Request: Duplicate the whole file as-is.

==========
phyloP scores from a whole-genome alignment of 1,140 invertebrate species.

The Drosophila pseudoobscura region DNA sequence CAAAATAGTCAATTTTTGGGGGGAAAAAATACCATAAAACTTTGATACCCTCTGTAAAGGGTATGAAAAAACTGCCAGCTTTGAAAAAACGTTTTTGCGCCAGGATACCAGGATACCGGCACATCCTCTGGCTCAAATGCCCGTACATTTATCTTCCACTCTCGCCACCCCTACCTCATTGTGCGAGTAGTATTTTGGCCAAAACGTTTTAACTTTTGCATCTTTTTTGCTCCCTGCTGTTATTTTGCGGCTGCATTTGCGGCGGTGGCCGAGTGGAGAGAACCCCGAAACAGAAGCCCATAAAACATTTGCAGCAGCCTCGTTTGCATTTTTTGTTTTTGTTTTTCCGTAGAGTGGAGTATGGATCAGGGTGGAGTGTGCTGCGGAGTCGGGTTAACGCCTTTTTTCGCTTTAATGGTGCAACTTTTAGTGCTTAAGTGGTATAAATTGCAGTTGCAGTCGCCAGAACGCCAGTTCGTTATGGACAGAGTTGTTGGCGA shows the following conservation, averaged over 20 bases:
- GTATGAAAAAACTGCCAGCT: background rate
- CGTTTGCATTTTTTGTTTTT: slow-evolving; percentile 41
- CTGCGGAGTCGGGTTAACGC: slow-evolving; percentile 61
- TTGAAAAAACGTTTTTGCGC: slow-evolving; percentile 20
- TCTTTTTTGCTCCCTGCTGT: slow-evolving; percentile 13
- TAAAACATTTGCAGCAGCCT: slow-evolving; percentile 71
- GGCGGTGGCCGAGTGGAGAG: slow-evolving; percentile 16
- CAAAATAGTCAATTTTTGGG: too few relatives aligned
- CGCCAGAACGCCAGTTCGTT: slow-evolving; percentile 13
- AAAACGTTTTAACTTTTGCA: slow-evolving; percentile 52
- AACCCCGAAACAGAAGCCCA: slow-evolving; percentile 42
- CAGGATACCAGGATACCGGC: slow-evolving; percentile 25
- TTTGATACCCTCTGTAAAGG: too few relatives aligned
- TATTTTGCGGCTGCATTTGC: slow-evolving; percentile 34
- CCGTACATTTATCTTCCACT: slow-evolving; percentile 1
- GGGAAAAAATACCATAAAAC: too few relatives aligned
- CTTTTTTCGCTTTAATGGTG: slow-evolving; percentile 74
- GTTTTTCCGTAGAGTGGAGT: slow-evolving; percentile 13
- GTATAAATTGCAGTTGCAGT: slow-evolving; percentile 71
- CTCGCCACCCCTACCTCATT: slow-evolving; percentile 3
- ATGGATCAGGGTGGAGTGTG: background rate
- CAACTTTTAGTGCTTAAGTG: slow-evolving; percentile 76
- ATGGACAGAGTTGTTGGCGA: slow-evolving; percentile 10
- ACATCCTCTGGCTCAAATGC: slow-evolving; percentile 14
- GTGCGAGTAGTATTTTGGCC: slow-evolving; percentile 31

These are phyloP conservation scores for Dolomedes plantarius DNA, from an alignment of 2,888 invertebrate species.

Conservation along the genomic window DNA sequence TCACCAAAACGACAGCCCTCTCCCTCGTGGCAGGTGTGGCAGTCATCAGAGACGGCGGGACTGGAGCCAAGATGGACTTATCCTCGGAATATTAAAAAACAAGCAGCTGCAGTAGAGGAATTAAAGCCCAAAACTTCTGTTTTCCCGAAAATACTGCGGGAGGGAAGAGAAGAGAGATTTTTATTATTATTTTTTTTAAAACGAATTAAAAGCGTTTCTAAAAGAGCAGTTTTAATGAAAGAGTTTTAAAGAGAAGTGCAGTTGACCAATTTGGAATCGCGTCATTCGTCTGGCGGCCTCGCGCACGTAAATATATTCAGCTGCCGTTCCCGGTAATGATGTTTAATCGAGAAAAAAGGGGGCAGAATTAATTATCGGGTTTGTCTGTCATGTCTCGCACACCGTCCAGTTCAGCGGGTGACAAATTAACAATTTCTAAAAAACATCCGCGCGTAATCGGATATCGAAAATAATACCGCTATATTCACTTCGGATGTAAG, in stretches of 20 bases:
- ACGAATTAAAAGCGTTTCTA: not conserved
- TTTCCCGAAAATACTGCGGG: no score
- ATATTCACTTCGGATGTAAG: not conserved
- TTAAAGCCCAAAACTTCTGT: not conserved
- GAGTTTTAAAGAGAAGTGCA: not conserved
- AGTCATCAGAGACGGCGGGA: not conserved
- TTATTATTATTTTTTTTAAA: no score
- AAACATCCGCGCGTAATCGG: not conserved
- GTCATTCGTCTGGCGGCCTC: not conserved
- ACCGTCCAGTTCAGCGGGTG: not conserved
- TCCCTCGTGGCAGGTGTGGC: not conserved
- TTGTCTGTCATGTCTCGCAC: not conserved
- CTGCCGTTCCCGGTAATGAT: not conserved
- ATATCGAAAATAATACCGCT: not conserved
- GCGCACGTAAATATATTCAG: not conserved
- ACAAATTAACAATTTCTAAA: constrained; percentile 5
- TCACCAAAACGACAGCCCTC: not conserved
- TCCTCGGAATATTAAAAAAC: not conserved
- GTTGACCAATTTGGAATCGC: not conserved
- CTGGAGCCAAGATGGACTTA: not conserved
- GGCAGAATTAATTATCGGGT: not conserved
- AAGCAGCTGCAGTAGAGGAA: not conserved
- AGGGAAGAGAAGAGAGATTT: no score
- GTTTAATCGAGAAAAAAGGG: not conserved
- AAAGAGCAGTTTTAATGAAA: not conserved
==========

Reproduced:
phyloP scores from a whole-genome alignment of 1,140 invertebrate species.

The Drosophila pseudoobscura region DNA sequence CAAAATAGTCAATTTTTGGGGGGAAAAAATACCATAAAACTTTGATACCCTCTGTAAAGGGTATGAAAAAACTGCCAGCTTTGAAAAAACGTTTTTGCGCCAGGATACCAGGATACCGGCACATCCTCTGGCTCAAATGCCCGTACATTTATCTTCCACTCTCGCCACCCCTACCTCATTGTGCGAGTAGTATTTTGGCCAAAACGTTTTAACTTTTGCATCTTTTTTGCTCCCTGCTGTTATTTTGCGGCTGCATTTGCGGCGGTGGCCGAGTGGAGAGAACCCCGAAACAGAAGCCCATAAAACATTTGCAGCAGCCTCGTTTGCATTTTTTGTTTTTGTTTTTCCGTAGAGTGGAGTATGGATCAGGGTGGAGTGTGCTGCGGAGTCGGGTTAACGCCTTTTTTCGCTTTAATGGTGCAACTTTTAGTGCTTAAGTGGTATAAATTGCAGTTGCAGTCGCCAGAACGCCAGTTCGTTATGGACAGAGTTGTTGGCGA shows the following conservation, averaged over 20 bases:
- GTATGAAAAAACTGCCAGCT: background rate
- CGTTTGCATTTTTTGTTTTT: slow-evolving; percentile 41
- CTGCGGAGTCGGGTTAACGC: slow-evolving; percentile 61
- TTGAAAAAACGTTTTTGCGC: slow-evolving; percentile 20
- TCTTTTTTGCTCCCTGCTGT: slow-evolving; percentile 13
- TAAAACATTTGCAGCAGCCT: slow-evolving; percentile 71
- GGCGGTGGCCGAGTGGAGAG: slow-evolving; percentile 16
- CAAAATAGTCAATTTTTGGG: too few relatives aligned
- CGCCAGAACGCCAGTTCGTT: slow-evolving; percentile 13
- AAAACGTTTTAACTTTTGCA: slow-evolving; percentile 52
- AACCCCGAAACAGAAGCCCA: slow-evolving; percentile 42
- CAGGATACCAGGATACCGGC: slow-evolving; percentile 25
- TTTGATACCCTCTGTAAAGG: too few relatives aligned
- TATTTTGCGGCTGCATTTGC: slow-evolving; percentile 34
- CCGTACATTTATCTTCCACT: slow-evolving; percentile 1
- GGGAAAAAATACCATAAAAC: too few relatives aligned
- CTTTTTTCGCTTTAATGGTG: slow-evolving; percentile 74
- GTTTTTCCGTAGAGTGGAGT: slow-evolving; percentile 13
- GTATAAATTGCAGTTGCAGT: slow-evolving; percentile 71
- CTCGCCACCCCTACCTCATT: slow-evolving; percentile 3
- ATGGATCAGGGTGGAGTGTG: background rate
- CAACTTTTAGTGCTTAAGTG: slow-evolving; percentile 76
- ATGGACAGAGTTGTTGGCGA: slow-evolving; percentile 10
- ACATCCTCTGGCTCAAATGC: slow-evolving; percentile 14
- GTGCGAGTAGTATTTTGGCC: slow-evolving; percentile 31

These are phyloP conservation scores for Dolomedes plantarius DNA, from an alignment of 2,888 invertebrate species.

Conservation along the genomic window DNA sequence TCACCAAAACGACAGCCCTCTCCCTCGTGGCAGGTGTGGCAGTCATCAGAGACGGCGGGACTGGAGCCAAGATGGACTTATCCTCGGAATATTAAAAAACAAGCAGCTGCAGTAGAGGAATTAAAGCCCAAAACTTCTGTTTTCCCGAAAATACTGCGGGAGGGAAGAGAAGAGAGATTTTTATTATTATTTTTTTTAAAACGAATTAAAAGCGTTTCTAAAAGAGCAGTTTTAATGAAAGAGTTTTAAAGAGAAGTGCAGTTGACCAATTTGGAATCGCGTCATTCGTCTGGCGGCCTCGCGCACGTAAATATATTCAGCTGCCGTTCCCGGTAATGATGTTTAATCGAGAAAAAAGGGGGCAGAATTAATTATCGGGTTTGTCTGTCATGTCTCGCACACCGTCCAGTTCAGCGGGTGACAAATTAACAATTTCTAAAAAACATCCGCGCGTAATCGGATATCGAAAATAATACCGCTATATTCACTTCGGATGTAAG, in stretches of 20 bases:
- ACGAATTAAAAGCGTTTCTA: not conserved
- TTTCCCGAAAATACTGCGGG: no score
- ATATTCACTTCGGATGTAAG: not conserved
- TTAAAGCCCAAAACTTCTGT: not conserved
- GAGTTTTAAAGAGAAGTGCA: not conserved
- AGTCATCAGAGACGGCGGGA: not conserved
- TTATTATTATTTTTTTTAAA: no score
- AAACATCCGCGCGTAATCGG: not conserved
- GTCATTCGTCTGGCGGCCTC: not conserved
- ACCGTCCAGTTCAGCGGGTG: not conserved
- TCCCTCGTGGCAGGTGTGGC: not conserved
- TTGTCTGTCATGTCTCGCAC: not conserved
- CTGCCGTTCCCGGTAATGAT: not conserved
- ATATCGAAAATAATACCGCT: not conserved
- GCGCACGTAAATATATTCAG: not conserved
- ACAAATTAACAATTTCTAAA: constrained; percentile 5
- TCACCAAAACGACAGCCCTC: not conserved
- TCCTCGGAATATTAAAAAAC: not conserved
- GTTGACCAATTTGGAATCGC: not conserved
- CTGGAGCCAAGATGGACTTA: not conserved
- GGCAGAATTAATTATCGGGT: not conserved
- AAGCAGCTGCAGTAGAGGAA: not conserved
- AGGGAAGAGAAGAGAGATTT: no score
- GTTTAATCGAGAAAAAAGGG: not conserved
- AAAGAGCAGTTTTAATGAAA: not conserved